Computers

Computers must support the software required above, and must be configured so that they are all functionally identical. If possible, they should also be physically identical, although it is sufficient to have the same CPU and RAM.

Network Security

We use a central judging system called Kattis, the same system used at the World Finals. With Kattis, there is a single central server that does all the judging. Teams make their submissions via a web interface, so it is important that the machines are configured to access only that web interface, but not the rest of the Internet.

To do this, your site must limit Internet access to just the Kattis site, as well as a regional site where we will post reference documentation.

There are two mechanisms to accomplish this:

  • Using the regional proxy

    We will be running an HTTP proxy for the region that will ensure that teams can only access the Kattis site. On the site, you will only need to limit IP access to that HTTP proxy. The web browsers on the contest machines must also be configured to use this proxy by default (or you must give teams instructions on how to setup the browsers accordingly).

    This is our preferred mechanism for limiting access to Kattis.

  • Running your own proxy

    It is also possible for your site to limit access to Kattis by setting up your own web proxy. However, doing this requires a non-trivial setup. If this option is preferable, please contact us and we'll send you more details (we can also share the regional web proxy's configuration file; we use Squid so, if your site does too, it may make your setup easier).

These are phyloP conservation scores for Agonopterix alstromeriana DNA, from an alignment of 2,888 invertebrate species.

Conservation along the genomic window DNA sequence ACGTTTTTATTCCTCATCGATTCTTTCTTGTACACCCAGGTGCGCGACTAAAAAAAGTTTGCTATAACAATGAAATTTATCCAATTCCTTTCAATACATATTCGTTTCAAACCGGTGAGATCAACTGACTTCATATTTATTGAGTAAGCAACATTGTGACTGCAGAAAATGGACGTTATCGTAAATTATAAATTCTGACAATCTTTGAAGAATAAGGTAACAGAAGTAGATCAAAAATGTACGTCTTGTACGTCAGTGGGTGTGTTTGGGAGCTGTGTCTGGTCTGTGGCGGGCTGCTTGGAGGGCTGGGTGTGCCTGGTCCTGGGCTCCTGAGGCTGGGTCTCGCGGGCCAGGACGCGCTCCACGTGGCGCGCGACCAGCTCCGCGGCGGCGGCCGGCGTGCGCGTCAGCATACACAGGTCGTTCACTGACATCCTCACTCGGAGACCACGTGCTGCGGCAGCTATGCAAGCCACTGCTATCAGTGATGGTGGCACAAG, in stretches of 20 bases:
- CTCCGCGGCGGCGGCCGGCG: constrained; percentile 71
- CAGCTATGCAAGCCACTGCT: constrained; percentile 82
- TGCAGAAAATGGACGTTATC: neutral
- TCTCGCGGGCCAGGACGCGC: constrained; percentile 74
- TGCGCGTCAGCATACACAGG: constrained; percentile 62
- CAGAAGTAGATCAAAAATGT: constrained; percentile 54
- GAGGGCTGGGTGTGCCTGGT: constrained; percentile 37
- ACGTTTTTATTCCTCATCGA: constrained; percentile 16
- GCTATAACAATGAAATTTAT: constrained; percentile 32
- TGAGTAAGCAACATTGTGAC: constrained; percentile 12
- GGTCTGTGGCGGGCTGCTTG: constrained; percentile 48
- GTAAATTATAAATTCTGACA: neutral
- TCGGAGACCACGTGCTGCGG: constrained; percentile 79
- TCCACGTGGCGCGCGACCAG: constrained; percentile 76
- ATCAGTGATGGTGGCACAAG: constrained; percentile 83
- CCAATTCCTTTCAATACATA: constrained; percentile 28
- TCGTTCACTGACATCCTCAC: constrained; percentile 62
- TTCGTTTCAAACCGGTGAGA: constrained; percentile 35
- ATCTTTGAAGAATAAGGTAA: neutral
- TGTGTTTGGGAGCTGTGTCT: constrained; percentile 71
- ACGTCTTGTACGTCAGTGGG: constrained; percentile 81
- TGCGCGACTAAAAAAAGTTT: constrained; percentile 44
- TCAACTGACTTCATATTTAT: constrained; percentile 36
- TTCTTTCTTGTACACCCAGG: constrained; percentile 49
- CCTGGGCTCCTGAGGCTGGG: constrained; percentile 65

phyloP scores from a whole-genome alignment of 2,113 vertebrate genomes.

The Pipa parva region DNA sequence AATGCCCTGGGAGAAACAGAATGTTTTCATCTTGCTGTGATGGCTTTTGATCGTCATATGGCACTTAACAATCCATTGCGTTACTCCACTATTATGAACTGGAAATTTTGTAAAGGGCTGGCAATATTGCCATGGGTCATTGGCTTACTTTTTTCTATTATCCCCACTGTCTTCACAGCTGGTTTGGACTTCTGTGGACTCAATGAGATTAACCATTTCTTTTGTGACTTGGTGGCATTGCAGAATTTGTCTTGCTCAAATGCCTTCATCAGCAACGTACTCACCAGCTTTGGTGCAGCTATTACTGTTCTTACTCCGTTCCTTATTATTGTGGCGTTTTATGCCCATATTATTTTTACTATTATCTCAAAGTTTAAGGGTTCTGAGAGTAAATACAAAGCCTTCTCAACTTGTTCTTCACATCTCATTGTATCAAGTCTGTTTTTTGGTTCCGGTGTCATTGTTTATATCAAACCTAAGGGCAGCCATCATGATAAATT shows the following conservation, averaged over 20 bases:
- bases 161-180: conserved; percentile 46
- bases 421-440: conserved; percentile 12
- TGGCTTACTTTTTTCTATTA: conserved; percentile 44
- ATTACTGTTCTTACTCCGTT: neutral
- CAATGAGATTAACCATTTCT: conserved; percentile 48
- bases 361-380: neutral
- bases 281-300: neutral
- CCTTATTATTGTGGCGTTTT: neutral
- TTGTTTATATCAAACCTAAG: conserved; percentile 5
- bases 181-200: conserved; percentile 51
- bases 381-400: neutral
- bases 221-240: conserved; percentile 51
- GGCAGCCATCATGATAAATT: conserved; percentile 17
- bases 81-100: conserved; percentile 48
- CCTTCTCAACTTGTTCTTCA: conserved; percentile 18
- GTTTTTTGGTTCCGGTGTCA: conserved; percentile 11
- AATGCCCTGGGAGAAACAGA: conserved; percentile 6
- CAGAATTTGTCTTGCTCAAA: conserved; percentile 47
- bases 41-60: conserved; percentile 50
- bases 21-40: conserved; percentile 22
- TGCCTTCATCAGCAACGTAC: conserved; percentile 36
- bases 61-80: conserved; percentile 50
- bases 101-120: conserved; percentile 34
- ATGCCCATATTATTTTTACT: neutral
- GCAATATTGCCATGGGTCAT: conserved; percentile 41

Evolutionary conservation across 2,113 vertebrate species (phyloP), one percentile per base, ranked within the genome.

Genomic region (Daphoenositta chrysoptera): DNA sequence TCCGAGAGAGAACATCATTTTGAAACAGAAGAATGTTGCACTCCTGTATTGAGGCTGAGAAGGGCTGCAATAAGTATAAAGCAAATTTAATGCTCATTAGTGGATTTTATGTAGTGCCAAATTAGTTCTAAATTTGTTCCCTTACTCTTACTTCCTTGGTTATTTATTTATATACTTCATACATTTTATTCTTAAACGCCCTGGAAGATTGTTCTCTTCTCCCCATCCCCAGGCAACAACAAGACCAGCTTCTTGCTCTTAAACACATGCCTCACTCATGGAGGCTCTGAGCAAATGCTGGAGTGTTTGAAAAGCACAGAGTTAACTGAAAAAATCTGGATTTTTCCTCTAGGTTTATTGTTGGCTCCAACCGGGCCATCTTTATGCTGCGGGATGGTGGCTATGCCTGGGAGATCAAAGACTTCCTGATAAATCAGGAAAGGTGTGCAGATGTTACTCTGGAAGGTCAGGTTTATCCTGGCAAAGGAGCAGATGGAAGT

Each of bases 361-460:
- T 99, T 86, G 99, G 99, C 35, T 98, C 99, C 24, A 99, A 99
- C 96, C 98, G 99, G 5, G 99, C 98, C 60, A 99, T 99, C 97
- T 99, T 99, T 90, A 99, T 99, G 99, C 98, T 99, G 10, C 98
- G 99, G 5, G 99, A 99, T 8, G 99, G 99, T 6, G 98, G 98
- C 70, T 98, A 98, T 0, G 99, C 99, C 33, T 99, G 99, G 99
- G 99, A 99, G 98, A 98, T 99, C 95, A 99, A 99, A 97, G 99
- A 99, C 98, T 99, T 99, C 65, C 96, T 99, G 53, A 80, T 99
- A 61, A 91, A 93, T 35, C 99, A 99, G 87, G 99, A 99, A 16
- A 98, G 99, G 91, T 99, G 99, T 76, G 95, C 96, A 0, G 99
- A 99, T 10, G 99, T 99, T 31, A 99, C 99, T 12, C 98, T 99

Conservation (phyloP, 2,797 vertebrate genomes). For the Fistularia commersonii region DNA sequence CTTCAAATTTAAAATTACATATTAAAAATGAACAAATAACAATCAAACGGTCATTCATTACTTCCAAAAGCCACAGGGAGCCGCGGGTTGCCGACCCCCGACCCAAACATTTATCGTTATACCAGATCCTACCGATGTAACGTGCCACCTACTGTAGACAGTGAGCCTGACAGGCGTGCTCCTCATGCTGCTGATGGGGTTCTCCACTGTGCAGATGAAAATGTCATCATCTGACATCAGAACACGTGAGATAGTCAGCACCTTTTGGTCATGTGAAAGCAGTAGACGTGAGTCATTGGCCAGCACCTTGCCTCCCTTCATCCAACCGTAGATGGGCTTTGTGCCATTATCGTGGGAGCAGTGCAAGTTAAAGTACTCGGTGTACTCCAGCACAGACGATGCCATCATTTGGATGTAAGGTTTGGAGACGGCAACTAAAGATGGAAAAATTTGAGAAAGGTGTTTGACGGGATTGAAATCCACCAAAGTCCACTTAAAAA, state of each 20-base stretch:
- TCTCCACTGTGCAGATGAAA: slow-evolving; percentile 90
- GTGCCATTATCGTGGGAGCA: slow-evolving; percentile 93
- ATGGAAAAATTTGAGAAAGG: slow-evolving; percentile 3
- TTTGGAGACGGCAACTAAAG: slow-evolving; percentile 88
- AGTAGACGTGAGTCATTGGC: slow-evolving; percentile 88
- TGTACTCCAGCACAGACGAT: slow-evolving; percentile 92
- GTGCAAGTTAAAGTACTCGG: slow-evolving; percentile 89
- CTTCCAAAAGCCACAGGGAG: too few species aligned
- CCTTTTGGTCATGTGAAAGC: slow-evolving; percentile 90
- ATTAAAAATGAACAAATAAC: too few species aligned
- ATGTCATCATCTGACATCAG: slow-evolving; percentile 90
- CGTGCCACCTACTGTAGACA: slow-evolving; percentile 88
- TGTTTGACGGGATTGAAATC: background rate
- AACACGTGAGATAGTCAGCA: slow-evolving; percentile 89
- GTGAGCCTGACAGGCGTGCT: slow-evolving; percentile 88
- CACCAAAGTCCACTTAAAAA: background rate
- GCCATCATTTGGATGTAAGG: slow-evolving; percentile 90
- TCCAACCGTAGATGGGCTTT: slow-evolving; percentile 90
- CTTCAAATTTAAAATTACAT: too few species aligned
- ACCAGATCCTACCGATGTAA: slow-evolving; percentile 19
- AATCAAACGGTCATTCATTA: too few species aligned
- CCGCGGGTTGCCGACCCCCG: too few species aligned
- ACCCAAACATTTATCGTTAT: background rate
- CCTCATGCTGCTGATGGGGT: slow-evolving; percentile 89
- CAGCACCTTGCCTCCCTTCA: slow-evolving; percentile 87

Testing Network Security

In the weeks before the contest, we will be running a number of dry runs using the exact same configuration we will use during the actual contest. We encourage you to make use of these dry runs to ensure that everything is working correctly on your end. In particular, you should check that:

  • You can access mcpc16.kattis.com but not any other kattis.com sites (you can test open.kattis.com and uchicago.kattis.com).
  • You cannot access any other hosts on the Internet.
  • You can log into Kattis and submit solutions to problems.
  • You can submit clarifications, and receive responses (someone will be supervising the dry run, and will respond to clarification requests).

Please note that, at any other time, the regional proxy will be left running so you can run tests. However, there will be no one actively monitoring the proxy or the Kattis site if any issues arise.

Physical Configuration

Teams must have a workstation (which may consist of more than one desk) large enough to allow all three team members to work simultaneously, one using the computer while the other two work on paper. Teams must be separated from each other far enough so that team members may talk quietly among themselves without risk of being overheard by nearby teams. Many configurations are possible. Some sites put each team in a classroom by themselves, and at the World Finals all teams are together in a large hall.

If teams do not have a room to themselves, it is desirable to provide one or more additional large common rooms with several large whiteboards or chalkboards where team members may go to discuss ideas.

Regardless of physical configuration, sites must take reasonable steps to ensure that there is no physical communication between a contestant and anyone but his or her team members.